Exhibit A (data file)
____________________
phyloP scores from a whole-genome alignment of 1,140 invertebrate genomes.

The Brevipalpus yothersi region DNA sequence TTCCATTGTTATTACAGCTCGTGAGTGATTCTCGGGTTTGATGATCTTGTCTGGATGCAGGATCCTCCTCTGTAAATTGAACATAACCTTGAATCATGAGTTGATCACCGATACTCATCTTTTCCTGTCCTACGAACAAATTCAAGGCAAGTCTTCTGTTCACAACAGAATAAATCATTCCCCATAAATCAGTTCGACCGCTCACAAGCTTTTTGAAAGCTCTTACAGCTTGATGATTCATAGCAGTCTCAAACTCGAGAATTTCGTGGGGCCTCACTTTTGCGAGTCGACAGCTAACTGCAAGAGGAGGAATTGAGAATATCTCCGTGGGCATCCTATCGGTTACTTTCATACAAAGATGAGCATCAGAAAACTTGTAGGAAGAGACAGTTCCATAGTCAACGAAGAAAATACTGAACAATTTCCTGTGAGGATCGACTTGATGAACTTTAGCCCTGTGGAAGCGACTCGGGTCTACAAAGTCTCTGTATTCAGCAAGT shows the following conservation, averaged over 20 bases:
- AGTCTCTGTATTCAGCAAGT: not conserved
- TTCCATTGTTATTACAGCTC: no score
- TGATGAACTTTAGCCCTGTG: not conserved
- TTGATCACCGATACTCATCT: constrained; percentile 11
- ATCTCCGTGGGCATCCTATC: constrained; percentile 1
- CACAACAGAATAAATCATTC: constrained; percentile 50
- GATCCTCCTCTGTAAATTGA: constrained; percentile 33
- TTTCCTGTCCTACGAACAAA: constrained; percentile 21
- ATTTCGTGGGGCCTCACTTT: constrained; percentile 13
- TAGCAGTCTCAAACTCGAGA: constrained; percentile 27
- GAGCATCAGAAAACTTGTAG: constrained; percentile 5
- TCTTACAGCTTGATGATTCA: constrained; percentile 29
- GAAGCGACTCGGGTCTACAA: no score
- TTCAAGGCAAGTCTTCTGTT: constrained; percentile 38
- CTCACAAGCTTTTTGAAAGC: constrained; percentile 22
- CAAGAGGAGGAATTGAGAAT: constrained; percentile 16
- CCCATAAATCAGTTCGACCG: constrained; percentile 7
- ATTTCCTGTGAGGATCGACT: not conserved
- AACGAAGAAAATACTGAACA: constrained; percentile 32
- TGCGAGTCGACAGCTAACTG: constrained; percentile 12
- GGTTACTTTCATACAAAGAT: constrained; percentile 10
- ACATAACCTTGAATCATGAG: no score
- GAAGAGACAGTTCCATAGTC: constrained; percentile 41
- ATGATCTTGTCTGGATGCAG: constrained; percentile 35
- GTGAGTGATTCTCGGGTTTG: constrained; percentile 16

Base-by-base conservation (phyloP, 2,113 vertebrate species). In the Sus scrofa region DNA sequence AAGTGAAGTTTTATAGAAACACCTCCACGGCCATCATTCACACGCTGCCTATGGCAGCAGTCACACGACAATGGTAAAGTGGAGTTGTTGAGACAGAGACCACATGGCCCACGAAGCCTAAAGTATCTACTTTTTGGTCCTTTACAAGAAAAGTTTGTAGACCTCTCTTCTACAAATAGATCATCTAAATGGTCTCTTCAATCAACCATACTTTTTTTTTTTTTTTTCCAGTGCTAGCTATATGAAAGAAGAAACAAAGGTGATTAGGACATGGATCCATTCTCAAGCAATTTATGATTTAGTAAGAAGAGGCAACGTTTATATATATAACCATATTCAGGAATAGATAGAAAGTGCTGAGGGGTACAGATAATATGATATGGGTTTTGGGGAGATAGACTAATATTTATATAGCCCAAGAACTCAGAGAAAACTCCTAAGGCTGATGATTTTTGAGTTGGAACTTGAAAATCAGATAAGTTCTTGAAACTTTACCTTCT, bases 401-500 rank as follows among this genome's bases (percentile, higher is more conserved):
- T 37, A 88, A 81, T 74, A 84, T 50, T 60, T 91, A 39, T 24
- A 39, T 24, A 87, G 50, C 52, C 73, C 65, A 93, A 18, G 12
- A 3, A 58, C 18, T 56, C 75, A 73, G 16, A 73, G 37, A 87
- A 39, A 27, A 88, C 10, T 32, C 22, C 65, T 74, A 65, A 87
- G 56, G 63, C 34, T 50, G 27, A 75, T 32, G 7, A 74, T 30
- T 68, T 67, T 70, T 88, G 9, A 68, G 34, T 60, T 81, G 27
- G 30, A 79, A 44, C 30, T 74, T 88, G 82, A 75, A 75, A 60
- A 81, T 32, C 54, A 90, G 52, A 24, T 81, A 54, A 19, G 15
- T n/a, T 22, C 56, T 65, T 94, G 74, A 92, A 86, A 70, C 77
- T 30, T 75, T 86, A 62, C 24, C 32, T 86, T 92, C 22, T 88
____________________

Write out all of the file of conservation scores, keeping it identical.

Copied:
phyloP scores from a whole-genome alignment of 1,140 invertebrate genomes.

The Brevipalpus yothersi region DNA sequence TTCCATTGTTATTACAGCTCGTGAGTGATTCTCGGGTTTGATGATCTTGTCTGGATGCAGGATCCTCCTCTGTAAATTGAACATAACCTTGAATCATGAGTTGATCACCGATACTCATCTTTTCCTGTCCTACGAACAAATTCAAGGCAAGTCTTCTGTTCACAACAGAATAAATCATTCCCCATAAATCAGTTCGACCGCTCACAAGCTTTTTGAAAGCTCTTACAGCTTGATGATTCATAGCAGTCTCAAACTCGAGAATTTCGTGGGGCCTCACTTTTGCGAGTCGACAGCTAACTGCAAGAGGAGGAATTGAGAATATCTCCGTGGGCATCCTATCGGTTACTTTCATACAAAGATGAGCATCAGAAAACTTGTAGGAAGAGACAGTTCCATAGTCAACGAAGAAAATACTGAACAATTTCCTGTGAGGATCGACTTGATGAACTTTAGCCCTGTGGAAGCGACTCGGGTCTACAAAGTCTCTGTATTCAGCAAGT shows the following conservation, averaged over 20 bases:
- AGTCTCTGTATTCAGCAAGT: not conserved
- TTCCATTGTTATTACAGCTC: no score
- TGATGAACTTTAGCCCTGTG: not conserved
- TTGATCACCGATACTCATCT: constrained; percentile 11
- ATCTCCGTGGGCATCCTATC: constrained; percentile 1
- CACAACAGAATAAATCATTC: constrained; percentile 50
- GATCCTCCTCTGTAAATTGA: constrained; percentile 33
- TTTCCTGTCCTACGAACAAA: constrained; percentile 21
- ATTTCGTGGGGCCTCACTTT: constrained; percentile 13
- TAGCAGTCTCAAACTCGAGA: constrained; percentile 27
- GAGCATCAGAAAACTTGTAG: constrained; percentile 5
- TCTTACAGCTTGATGATTCA: constrained; percentile 29
- GAAGCGACTCGGGTCTACAA: no score
- TTCAAGGCAAGTCTTCTGTT: constrained; percentile 38
- CTCACAAGCTTTTTGAAAGC: constrained; percentile 22
- CAAGAGGAGGAATTGAGAAT: constrained; percentile 16
- CCCATAAATCAGTTCGACCG: constrained; percentile 7
- ATTTCCTGTGAGGATCGACT: not conserved
- AACGAAGAAAATACTGAACA: constrained; percentile 32
- TGCGAGTCGACAGCTAACTG: constrained; percentile 12
- GGTTACTTTCATACAAAGAT: constrained; percentile 10
- ACATAACCTTGAATCATGAG: no score
- GAAGAGACAGTTCCATAGTC: constrained; percentile 41
- ATGATCTTGTCTGGATGCAG: constrained; percentile 35
- GTGAGTGATTCTCGGGTTTG: constrained; percentile 16

Base-by-base conservation (phyloP, 2,113 vertebrate species). In the Sus scrofa region DNA sequence AAGTGAAGTTTTATAGAAACACCTCCACGGCCATCATTCACACGCTGCCTATGGCAGCAGTCACACGACAATGGTAAAGTGGAGTTGTTGAGACAGAGACCACATGGCCCACGAAGCCTAAAGTATCTACTTTTTGGTCCTTTACAAGAAAAGTTTGTAGACCTCTCTTCTACAAATAGATCATCTAAATGGTCTCTTCAATCAACCATACTTTTTTTTTTTTTTTTCCAGTGCTAGCTATATGAAAGAAGAAACAAAGGTGATTAGGACATGGATCCATTCTCAAGCAATTTATGATTTAGTAAGAAGAGGCAACGTTTATATATATAACCATATTCAGGAATAGATAGAAAGTGCTGAGGGGTACAGATAATATGATATGGGTTTTGGGGAGATAGACTAATATTTATATAGCCCAAGAACTCAGAGAAAACTCCTAAGGCTGATGATTTTTGAGTTGGAACTTGAAAATCAGATAAGTTCTTGAAACTTTACCTTCT, bases 401-500 rank as follows among this genome's bases (percentile, higher is more conserved):
- T 37, A 88, A 81, T 74, A 84, T 50, T 60, T 91, A 39, T 24
- A 39, T 24, A 87, G 50, C 52, C 73, C 65, A 93, A 18, G 12
- A 3, A 58, C 18, T 56, C 75, A 73, G 16, A 73, G 37, A 87
- A 39, A 27, A 88, C 10, T 32, C 22, C 65, T 74, A 65, A 87
- G 56, G 63, C 34, T 50, G 27, A 75, T 32, G 7, A 74, T 30
- T 68, T 67, T 70, T 88, G 9, A 68, G 34, T 60, T 81, G 27
- G 30, A 79, A 44, C 30, T 74, T 88, G 82, A 75, A 75, A 60
- A 81, T 32, C 54, A 90, G 52, A 24, T 81, A 54, A 19, G 15
- T n/a, T 22, C 56, T 65, T 94, G 74, A 92, A 86, A 70, C 77
- T 30, T 75, T 86, A 62, C 24, C 32, T 86, T 92, C 22, T 88